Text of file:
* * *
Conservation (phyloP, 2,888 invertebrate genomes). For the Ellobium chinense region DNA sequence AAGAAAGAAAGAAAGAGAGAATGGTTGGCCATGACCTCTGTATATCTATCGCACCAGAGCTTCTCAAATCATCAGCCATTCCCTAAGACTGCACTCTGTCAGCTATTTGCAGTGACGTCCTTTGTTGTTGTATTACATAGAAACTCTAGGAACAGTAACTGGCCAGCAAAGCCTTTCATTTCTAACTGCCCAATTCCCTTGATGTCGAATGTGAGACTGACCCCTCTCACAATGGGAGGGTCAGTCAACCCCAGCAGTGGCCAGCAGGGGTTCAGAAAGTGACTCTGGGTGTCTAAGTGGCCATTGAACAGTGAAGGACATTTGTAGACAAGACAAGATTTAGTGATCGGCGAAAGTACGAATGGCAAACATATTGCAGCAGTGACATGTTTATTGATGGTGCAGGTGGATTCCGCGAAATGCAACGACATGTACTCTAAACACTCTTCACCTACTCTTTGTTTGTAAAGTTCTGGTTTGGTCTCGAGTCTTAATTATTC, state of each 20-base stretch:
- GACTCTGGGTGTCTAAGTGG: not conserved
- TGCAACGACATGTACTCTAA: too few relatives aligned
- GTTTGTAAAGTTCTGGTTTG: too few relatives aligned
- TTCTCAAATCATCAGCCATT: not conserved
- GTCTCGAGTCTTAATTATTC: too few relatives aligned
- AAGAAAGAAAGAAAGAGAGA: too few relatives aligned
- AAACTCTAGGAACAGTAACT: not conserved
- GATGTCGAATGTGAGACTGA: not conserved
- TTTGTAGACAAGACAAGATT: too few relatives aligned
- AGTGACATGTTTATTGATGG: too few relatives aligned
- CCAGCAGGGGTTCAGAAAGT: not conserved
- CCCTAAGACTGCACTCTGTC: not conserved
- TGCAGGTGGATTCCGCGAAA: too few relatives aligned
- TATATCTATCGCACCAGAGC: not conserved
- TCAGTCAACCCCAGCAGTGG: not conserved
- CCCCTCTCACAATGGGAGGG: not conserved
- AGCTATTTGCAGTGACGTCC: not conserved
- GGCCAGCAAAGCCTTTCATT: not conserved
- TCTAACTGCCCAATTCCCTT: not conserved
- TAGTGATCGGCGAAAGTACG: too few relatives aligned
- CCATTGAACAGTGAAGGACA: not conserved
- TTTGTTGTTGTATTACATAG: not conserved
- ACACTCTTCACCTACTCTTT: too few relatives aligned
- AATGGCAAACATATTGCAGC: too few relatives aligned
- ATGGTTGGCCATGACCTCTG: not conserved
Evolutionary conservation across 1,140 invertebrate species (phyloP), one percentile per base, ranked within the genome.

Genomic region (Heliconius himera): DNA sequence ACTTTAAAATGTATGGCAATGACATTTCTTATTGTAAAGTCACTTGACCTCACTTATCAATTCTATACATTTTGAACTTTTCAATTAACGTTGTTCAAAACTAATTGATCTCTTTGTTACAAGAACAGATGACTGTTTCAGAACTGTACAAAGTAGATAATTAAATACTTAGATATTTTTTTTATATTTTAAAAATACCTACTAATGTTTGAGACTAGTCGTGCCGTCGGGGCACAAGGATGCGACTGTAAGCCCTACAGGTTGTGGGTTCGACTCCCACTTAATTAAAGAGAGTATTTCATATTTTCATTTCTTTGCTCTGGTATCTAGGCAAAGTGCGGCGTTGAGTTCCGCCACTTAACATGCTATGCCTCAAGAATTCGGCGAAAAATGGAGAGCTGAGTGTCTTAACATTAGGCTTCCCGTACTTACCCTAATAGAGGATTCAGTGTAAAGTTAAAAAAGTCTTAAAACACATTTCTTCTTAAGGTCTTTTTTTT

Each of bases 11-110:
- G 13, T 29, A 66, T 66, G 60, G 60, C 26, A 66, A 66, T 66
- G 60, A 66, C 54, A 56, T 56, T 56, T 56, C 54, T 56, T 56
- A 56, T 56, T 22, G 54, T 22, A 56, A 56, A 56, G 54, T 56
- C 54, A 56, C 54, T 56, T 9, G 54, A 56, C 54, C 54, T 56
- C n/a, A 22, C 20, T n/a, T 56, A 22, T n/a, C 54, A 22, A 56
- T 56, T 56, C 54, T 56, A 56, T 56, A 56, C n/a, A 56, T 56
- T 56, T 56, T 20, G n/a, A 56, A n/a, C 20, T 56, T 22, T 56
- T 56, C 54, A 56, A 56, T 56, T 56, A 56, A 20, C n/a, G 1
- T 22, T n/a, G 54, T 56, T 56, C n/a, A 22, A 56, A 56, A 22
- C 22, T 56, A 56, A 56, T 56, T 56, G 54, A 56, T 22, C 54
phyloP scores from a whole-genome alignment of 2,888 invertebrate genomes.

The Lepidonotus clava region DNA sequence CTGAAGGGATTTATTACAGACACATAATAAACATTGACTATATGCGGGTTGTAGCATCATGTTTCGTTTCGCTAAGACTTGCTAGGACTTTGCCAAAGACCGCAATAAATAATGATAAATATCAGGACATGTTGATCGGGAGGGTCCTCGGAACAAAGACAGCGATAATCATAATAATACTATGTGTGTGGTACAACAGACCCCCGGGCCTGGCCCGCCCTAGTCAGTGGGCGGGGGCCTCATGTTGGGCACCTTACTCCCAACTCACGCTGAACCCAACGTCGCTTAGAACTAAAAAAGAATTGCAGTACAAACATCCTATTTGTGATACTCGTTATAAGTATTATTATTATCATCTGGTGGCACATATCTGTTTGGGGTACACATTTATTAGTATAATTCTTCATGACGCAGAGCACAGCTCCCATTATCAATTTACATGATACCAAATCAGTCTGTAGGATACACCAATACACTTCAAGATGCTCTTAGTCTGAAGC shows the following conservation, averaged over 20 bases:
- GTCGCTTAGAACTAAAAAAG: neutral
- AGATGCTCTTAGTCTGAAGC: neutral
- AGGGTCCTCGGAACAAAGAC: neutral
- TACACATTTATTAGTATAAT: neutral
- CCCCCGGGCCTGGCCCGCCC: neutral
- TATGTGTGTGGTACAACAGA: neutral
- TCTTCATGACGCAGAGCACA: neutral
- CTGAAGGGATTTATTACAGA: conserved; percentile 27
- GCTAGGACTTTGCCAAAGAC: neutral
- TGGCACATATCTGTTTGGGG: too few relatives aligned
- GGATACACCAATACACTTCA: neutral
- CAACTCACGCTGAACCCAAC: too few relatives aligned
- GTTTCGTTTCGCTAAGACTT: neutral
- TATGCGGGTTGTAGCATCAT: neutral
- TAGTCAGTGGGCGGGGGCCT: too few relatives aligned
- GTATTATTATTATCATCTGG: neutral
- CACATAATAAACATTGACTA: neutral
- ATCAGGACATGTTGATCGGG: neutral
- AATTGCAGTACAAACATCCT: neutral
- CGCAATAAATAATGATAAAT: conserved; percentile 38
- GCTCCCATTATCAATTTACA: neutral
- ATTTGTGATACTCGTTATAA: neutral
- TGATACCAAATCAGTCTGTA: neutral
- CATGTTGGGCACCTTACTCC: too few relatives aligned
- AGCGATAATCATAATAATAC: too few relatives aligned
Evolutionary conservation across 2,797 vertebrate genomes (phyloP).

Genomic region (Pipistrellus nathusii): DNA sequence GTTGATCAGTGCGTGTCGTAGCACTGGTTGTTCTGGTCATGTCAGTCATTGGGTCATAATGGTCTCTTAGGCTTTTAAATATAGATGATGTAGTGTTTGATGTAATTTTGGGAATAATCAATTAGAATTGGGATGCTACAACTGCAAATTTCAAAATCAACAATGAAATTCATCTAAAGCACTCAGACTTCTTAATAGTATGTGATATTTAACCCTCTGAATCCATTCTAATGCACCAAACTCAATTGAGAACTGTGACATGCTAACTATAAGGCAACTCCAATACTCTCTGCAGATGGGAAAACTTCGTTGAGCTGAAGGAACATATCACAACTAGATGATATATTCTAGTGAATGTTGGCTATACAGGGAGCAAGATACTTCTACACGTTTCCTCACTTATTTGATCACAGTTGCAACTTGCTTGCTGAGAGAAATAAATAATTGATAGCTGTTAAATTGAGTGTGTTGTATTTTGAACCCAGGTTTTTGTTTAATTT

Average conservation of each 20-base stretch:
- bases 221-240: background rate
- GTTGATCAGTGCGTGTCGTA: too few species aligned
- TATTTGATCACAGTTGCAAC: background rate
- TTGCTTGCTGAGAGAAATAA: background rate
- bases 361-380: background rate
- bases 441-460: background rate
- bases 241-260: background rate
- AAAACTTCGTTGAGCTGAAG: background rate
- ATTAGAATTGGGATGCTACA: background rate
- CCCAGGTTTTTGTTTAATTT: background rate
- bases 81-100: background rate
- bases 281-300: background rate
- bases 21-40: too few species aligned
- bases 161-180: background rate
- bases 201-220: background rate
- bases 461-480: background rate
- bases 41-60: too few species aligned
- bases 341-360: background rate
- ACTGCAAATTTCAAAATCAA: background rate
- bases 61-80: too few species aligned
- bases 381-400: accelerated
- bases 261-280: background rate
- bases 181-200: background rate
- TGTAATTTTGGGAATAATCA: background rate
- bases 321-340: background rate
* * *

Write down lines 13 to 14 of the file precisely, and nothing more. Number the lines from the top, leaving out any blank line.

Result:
- CCCTAAGACTGCACTCTGTC: not conserved
- TGCAGGTGGATTCCGCGAAA: too few relatives aligned